Accessories 26 and 27 – The State Hornet

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This November midterm election, voting students in Sacramento State have the opportunity to vote on two proposals that will impact Native tribes and their communities. Propositions 26 and 27 seek to expand gambling, gambling, and betting on and off California tribal lands.

While these proposals have garnered support from some California tribes and businesses, there is an area of ​​mixed emotions within the Bag State community.

Proposal 26 will allow in-person sports betting, roulette and dice games on tribal lands and racetracks. However, betting on California high schools and California college sports teams will be prohibited. The revenue generated would fund gambling addiction and mental health programs. It would also fund sports betting regulation and enforcement and the state’s general fund.

Proposition 27 will allow online gambling and sports betting outside of tribal lands. The revenue generated would be used to fund the regulation of online gambling and betting and to fund homelessness programs.

Cesar Rodriguez, 21, stands outside University Union at Sac State Thursday, Oct. 13, 2022. He hopes to partake in sports betting without worrying about legal issues if Proposition 27 passes. (Elisabeth Meza)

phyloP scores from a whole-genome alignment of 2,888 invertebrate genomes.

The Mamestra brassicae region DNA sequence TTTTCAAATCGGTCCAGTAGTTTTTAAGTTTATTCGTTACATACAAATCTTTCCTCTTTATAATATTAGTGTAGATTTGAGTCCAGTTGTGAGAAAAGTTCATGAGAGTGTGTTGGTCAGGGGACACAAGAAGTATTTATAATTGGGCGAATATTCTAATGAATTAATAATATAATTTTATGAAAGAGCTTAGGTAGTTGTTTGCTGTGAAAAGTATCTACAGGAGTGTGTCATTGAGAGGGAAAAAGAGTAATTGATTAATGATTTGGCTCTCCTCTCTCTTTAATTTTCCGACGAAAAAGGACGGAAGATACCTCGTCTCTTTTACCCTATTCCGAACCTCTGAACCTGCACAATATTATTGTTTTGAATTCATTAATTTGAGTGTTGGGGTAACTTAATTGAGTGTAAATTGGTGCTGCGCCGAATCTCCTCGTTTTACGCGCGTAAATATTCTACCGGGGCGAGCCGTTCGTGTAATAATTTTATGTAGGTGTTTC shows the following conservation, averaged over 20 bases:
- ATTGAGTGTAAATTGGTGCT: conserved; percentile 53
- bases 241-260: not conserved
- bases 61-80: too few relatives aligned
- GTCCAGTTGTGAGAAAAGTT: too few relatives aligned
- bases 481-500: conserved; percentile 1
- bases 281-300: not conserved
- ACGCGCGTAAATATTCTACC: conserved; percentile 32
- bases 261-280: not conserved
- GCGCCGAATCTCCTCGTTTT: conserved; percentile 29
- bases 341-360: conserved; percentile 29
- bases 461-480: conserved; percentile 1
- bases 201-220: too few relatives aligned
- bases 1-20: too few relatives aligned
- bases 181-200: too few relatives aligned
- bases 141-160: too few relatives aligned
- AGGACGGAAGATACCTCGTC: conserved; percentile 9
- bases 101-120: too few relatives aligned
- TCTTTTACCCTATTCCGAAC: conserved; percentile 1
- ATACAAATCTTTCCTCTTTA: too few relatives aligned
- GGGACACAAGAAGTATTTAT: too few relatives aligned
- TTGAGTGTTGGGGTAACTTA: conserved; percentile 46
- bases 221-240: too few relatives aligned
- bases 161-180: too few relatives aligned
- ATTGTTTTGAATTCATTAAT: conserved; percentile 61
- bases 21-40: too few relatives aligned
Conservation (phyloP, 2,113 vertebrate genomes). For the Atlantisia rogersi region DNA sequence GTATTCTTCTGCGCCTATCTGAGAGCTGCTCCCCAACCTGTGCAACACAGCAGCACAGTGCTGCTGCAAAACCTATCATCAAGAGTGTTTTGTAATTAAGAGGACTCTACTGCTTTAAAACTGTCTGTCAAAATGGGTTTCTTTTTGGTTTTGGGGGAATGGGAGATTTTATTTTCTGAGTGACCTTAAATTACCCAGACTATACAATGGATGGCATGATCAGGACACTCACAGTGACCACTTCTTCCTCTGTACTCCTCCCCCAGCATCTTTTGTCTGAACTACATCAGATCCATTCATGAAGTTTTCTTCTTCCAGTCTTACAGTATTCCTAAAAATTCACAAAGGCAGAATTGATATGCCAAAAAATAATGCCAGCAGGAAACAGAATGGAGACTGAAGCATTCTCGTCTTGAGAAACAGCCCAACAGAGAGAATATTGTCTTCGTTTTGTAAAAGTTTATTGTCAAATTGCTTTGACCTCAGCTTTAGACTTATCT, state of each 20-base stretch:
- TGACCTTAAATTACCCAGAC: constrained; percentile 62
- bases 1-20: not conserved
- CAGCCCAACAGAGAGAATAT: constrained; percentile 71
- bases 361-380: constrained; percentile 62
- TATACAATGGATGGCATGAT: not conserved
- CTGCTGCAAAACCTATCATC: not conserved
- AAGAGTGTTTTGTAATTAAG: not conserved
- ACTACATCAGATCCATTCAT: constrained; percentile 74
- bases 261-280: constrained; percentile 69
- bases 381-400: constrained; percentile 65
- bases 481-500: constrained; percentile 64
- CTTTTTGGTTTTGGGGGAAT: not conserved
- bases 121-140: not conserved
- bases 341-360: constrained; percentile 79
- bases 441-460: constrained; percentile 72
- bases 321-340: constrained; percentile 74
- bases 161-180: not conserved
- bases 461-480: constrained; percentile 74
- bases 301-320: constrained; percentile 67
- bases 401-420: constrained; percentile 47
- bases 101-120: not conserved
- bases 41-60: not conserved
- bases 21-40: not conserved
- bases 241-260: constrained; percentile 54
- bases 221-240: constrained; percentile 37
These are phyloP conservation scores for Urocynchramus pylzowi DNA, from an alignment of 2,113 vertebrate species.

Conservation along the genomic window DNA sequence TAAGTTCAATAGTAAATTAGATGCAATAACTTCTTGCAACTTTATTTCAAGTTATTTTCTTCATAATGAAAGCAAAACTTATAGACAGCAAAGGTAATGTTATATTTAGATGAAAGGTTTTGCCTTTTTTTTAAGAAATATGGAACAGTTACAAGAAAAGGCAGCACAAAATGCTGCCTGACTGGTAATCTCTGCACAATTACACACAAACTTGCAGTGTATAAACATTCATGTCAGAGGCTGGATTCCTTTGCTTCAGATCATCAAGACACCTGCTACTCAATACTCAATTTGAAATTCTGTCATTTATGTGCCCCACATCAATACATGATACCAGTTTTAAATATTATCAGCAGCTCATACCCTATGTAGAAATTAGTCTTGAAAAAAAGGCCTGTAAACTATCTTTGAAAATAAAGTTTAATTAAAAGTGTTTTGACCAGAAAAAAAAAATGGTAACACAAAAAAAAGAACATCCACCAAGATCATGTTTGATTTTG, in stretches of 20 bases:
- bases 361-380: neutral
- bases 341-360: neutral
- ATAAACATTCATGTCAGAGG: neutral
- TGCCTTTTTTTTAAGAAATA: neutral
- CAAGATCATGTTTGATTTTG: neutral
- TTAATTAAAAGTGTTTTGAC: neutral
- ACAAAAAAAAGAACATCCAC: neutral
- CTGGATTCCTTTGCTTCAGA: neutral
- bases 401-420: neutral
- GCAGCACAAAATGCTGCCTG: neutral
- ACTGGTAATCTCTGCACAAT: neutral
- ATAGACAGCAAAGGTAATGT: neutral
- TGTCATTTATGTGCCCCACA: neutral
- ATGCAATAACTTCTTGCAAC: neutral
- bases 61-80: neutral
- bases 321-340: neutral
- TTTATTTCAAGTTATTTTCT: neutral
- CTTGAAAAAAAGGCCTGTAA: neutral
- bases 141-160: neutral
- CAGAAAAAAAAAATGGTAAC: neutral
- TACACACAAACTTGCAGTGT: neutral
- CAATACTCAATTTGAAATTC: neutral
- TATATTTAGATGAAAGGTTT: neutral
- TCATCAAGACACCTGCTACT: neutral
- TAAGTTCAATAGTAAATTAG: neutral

Maj. Cesar Rodriguez, 21, is a Proponent of Proposition 27. As a sports fan, Rodgriguez finds legalizing sports betting to be another way for fans to interact with sports.

He acknowledged the opposition’s concern about gambling raised by the opposition, but said addiction of any type will always exist and gambling is no different.

“I can see that [gambling addiction concern] but there’s also a ton of other things your kid can do too, like that can be said for alcohol or other things,” Rodriguez said.

He added that other states have regulations and rules to make sure players are 21 and older, so it wouldn’t be different if he were adopted in California.

Sobhan Ahmadzai, 20, inside the gambling hall at University Union on Thursday, October 13, 2022. “In my opinion, sports betting is a much more thoughtful and fun process,” Admadzai said. He plans to vote in favor of Proposition 27 in November. (Elisabeth Meza)

Biological sciences major Sobhan Ahmadzai, 20, is also in favor of Proposition 27. Ahmadzai has been involved in fantasy sports betting in the past and would be willing to bet on the outcome of live sporting events if Proposition 27 were adopted.

“It would be a lot more streamlined and advertised, which is good,” Ahmadzai said. “Everyone should be able to do it. It’s a lot of fun and it’s a way to earn money.

Fantasy sports has the concept of creating a virtual or imaginary team of real players of a professional sport. These teams compete against each other based on the statistical performance of their players from real games, allowing participants to act as a team owner and swap players as they wish.

Ahmadzai competed in fantasy football leagues with his friends and family who each bet $20 on the teams they created.

According to CNN, fantasy sports betting is legal because it is classified as a game of skill instead of a game of chance.

“I recently saw the ad for Proposition 27,” Ahmadzai said. “That was quite interesting to hear, I thought ‘that’s a good point.’ People are going crazy at the casino and spending $4000 in one night and people can’t even do sports betting.